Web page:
Lam Pok Yin Jeff (b.1988) and Chong Ng (b.1987) are artists living in London, who work with sculptural objects, installations and performances, which deal with the ontological nature of the medium. Their practice is heavily process-oriented, as they are interested in how narratives and meanings are generated in the making of the image. In their works, the photographic apparatus, the act and process of photographing, as well as the circulation of images are deconstructed from within, through the creation of his own photographic devices and image-making methodologies. Obsolete technologies and everyday objects are reinvented, adapted and radicalised, and norms around photography are often taken to the extreme, until they start to fall apart, in order to provide alternative understandings of the medium beyond the picture plane.
In an era where image making is dominated by efficiency, spontaneity and shareability, our investigation with elaborated analog processes and obsolete devices may seem irrelevant. It is indeed untimely, because it seeks to understand as an illness, a disability, and a defect something that this epoch is quite rightly proud of .
The prevalence of digital cameras has made image making frictionless and photography has become more affordable and seemingly democratic than ever. However, at the same time, as the camera turns more automatic and intuitive in use, its operation and the predetermined programs within it are more concealed from the users. After all, reality does not just get flattened into an image objectively. Cameras look neutral, because we are all ignorant of the decisions that were made by the designers and manufacturers of the cameras before they reach our hands. The translation of reality into image seems direct because we are ignorant of the process that happens inside the cameras, unaware of exactly how 3-dimensional reality is reduced into a 2- dimension print, or digital data. Cameras play an enormous part in how images are encoded with meaning. The camera is programmed to produce photographs, and every photograph is a realisation of one of the possibilities contained within the program of the camera.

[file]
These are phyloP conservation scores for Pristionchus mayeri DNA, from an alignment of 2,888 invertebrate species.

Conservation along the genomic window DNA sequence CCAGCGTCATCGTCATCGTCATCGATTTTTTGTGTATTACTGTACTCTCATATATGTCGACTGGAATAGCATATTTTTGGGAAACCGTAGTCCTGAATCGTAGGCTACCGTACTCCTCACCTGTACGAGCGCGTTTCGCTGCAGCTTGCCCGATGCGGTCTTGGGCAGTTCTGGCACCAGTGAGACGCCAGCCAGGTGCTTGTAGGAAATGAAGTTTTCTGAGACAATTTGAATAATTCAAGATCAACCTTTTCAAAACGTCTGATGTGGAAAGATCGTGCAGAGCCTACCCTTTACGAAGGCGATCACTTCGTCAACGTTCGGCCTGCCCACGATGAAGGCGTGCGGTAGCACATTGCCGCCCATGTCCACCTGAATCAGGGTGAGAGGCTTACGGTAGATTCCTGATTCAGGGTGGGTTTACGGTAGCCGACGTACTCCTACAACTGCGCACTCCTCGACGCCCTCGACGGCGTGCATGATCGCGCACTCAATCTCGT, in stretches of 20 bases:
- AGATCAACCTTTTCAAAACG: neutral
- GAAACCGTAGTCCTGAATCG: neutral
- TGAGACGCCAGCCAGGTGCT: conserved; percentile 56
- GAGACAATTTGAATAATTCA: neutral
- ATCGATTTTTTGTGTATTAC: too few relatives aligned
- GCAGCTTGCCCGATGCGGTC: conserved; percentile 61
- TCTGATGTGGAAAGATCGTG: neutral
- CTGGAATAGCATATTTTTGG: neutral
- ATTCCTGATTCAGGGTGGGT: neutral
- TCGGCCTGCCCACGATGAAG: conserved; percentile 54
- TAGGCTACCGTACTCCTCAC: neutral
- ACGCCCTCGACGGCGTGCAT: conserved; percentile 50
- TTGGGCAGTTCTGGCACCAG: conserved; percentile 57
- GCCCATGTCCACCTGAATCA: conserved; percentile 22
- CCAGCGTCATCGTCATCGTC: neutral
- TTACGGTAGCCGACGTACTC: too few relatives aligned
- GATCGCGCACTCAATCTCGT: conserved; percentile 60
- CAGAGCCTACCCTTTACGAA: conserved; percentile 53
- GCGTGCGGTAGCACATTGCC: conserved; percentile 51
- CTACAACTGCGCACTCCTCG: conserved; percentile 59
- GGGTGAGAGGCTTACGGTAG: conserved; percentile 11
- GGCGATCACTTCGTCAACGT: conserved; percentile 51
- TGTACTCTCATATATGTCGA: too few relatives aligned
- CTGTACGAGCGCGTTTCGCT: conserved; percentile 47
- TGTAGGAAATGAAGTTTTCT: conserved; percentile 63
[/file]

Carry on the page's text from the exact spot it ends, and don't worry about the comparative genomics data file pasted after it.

As image-making processes and apparatus become more concealed, what appears to be an expansion of freedom is probably a restriction of how new narratives could be created through photography, for as long as t!here is no way of engaging in such criticism of technical images, we shall remain illiterate.
Thus, this project becomes an attempt to deconstruct and rethink the fundamental elements of photography through looking at the apparatus, methodologies and the image-making process through the hands of two amateur photographers. Through staged performances and elaborate processes, norms and presupposed ideas surrounding photography are taken to the extreme until they begin to fall apart. Obsolete technologies and everyday objects are reinvented, adapted and radicalized. The decision to use “archaic” processes and obsolete devices is not a nostalgic or sentimental one, but rather a realisation that they offer the flexibility and ability for us to elaborate on overlooked mechanisms and the role of the camera in the making of images. This idea is further established through the subverted use of the photographic language from camera manuals. In these instructional images, we, the camera operators, seem to be demonstrating the correct use of the aforementioned apparatus, when actually, we are hacking these devices, violating their original uses, and making them to serve a new purpose.
To view more of Lam Pok Yin Jeff’s work please visit his website.
To view more of Chong Ng’s work please visit his website.
To view more information of this series please visit their series website.